There was also some stuff about the European Union, which is headed by Donald Tusk, and the Sejm (Polish parliament) and bringing the Sejm to heel ("co do nogi!"), and something about the UK, and a lot about France, and (I think) a call to return to a proportional system of government. There was a mention of Bonapartism, whatever that is, and a slight on Lech Wałęsa, I'm pretty sure. There was an awful lot on "wyborcza", which I see is not just a newspaper but another Polish word for "election". And when a question seemed to worry about Poland's reputation for intolerance, there was a lot about Gramschi, homosexuals and the normalization of what is actually not normal.

And that's it. I will have to ask my friend to fill in the very large gaps; I am sure she is wondering how much I understood. Two hours, people.

It was not at all like watching a foreign film, for not only to foreign films have subtitles, the kind of foreign films you can buy at your local store tend to be visual. It was more like listening to a Polish homily, except with much better delivery than usual and no mention of love.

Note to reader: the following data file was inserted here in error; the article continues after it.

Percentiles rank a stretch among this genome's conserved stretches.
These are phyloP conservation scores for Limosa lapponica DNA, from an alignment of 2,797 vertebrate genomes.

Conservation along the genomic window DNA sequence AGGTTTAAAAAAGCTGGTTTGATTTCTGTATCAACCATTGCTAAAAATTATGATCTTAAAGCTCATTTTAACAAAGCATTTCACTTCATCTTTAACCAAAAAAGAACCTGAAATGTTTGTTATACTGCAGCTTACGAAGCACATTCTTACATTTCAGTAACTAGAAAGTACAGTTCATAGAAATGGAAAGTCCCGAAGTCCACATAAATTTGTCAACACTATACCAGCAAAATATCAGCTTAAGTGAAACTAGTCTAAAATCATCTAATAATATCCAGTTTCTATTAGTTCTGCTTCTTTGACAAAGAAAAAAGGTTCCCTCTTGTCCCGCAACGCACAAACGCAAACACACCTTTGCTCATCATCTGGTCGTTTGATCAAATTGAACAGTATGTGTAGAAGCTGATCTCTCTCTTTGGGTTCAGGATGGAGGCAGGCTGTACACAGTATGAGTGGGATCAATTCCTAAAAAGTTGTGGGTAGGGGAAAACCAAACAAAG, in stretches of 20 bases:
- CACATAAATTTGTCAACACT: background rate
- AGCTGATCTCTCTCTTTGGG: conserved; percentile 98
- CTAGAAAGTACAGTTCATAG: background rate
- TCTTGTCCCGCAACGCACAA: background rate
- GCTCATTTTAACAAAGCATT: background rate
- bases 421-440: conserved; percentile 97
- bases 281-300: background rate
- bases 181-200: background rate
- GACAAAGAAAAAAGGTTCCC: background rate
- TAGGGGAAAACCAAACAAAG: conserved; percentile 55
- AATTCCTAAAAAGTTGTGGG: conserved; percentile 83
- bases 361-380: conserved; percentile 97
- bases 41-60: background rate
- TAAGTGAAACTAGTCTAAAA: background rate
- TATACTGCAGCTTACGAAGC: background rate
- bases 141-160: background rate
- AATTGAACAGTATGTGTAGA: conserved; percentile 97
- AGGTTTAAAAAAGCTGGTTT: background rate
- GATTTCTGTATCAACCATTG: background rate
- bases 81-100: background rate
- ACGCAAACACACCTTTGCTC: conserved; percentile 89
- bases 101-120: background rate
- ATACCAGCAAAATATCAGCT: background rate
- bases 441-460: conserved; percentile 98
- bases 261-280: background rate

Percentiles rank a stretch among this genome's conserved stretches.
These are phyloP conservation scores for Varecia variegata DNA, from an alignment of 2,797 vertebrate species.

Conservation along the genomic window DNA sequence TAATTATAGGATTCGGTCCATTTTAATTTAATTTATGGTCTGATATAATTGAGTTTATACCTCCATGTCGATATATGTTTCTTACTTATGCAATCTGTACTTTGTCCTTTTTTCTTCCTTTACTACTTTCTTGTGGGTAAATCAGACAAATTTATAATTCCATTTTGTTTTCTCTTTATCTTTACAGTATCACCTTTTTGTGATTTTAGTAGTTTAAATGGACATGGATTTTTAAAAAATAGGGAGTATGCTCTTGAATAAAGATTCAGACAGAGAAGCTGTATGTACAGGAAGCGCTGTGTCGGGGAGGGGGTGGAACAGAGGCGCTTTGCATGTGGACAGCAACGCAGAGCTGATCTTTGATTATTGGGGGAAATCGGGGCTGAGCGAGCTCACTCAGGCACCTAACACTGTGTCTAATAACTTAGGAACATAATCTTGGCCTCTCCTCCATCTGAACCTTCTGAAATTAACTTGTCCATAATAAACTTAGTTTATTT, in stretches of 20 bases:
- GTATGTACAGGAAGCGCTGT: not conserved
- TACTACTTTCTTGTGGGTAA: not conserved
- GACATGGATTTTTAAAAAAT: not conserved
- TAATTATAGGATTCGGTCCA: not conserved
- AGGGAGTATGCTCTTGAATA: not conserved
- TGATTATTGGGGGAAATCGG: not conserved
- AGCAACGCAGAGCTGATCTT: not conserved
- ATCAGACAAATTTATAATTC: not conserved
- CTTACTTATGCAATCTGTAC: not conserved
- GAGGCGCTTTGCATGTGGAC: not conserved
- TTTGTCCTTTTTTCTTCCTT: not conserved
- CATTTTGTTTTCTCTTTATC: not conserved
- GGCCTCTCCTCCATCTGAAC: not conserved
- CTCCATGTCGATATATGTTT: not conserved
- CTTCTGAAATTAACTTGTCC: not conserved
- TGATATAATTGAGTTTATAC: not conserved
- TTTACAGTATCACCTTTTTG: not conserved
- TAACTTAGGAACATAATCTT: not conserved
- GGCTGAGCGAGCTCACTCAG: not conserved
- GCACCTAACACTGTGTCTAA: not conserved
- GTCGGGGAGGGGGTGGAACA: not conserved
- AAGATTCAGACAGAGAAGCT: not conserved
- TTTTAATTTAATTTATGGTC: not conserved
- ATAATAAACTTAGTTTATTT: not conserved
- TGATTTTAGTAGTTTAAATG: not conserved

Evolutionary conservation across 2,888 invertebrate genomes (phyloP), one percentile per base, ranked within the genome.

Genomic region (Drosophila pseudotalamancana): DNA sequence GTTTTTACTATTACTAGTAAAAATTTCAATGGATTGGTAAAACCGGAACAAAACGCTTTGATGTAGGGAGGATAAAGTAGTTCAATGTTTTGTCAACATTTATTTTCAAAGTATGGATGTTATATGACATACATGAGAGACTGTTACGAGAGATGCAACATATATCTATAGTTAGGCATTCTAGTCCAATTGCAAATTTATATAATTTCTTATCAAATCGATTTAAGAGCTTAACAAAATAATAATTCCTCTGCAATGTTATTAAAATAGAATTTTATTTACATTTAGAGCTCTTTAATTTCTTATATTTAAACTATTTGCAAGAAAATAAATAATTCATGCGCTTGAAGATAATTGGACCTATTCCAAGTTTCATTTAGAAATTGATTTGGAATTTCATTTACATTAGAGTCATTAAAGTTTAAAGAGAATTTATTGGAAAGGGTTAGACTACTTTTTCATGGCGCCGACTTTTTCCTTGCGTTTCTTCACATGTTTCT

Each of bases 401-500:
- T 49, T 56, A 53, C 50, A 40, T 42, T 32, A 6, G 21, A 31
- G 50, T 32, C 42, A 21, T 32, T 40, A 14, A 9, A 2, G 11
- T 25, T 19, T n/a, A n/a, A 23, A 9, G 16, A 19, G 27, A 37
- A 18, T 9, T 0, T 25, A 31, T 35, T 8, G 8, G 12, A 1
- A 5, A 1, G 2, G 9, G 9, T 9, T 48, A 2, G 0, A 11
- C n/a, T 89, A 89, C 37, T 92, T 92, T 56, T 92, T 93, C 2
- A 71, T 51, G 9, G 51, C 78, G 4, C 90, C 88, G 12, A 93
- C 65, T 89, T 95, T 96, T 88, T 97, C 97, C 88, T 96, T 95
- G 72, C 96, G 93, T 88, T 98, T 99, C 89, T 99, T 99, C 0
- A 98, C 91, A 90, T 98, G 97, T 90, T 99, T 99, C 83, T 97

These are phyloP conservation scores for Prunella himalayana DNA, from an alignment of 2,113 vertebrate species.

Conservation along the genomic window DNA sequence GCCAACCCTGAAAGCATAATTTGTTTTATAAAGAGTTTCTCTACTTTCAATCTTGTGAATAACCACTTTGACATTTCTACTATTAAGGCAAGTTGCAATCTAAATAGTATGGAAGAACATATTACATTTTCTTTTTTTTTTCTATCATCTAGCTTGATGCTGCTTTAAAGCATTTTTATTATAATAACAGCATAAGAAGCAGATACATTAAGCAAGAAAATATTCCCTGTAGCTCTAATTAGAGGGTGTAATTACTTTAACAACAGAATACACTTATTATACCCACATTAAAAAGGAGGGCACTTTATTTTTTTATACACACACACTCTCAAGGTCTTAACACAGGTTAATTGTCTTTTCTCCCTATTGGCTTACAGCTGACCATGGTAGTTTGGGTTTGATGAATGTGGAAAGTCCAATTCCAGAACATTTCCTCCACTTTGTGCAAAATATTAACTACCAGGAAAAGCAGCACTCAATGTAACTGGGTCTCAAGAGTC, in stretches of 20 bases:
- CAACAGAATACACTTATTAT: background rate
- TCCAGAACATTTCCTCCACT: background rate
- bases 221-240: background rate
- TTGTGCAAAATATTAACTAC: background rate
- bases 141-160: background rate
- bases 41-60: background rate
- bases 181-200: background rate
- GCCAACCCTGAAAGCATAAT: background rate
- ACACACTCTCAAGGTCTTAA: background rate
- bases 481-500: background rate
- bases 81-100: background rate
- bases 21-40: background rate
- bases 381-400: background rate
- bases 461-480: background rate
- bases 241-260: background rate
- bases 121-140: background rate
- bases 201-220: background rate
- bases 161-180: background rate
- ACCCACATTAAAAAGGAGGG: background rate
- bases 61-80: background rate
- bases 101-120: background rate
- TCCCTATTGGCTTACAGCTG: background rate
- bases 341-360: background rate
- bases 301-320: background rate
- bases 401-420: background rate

This is a stage of language-learning to which I am a stranger. As a teenager learning Italian I was taken to a play by Dario Fo, and as soon as I discovered how hard it was to understand, I went into a dream and waited it out. When I finally got a work ethic, I listened to advanced Italian conversation tapes, but those I could play (and do play) over and over again.

I have sat through relatively short French, Italian and Polish sermons, and I am working on sitting through whole Polish films (without subtitles), but that has been the extent of it. Listening will all my strength to a foreign language lecture on politics was a completely new experience, and it was certainly interesting to see that I could so much more quickly comprehend such words as dlaczego (why), dlatego (because), no... bo  (well, because), jednak (however), natychmiast (immediately) than most nouns and verbs.

Friday, 9 September 2016

The Altar of Truth

Oh, how nice. My  latest Toronto Catholic Register column is not behind a firewall.  As this is Polski Piątek, you'll never guess what it is about!

Update 1: Pace mother on the ten talents stuff. (She loves the traditional interpretation of that story.)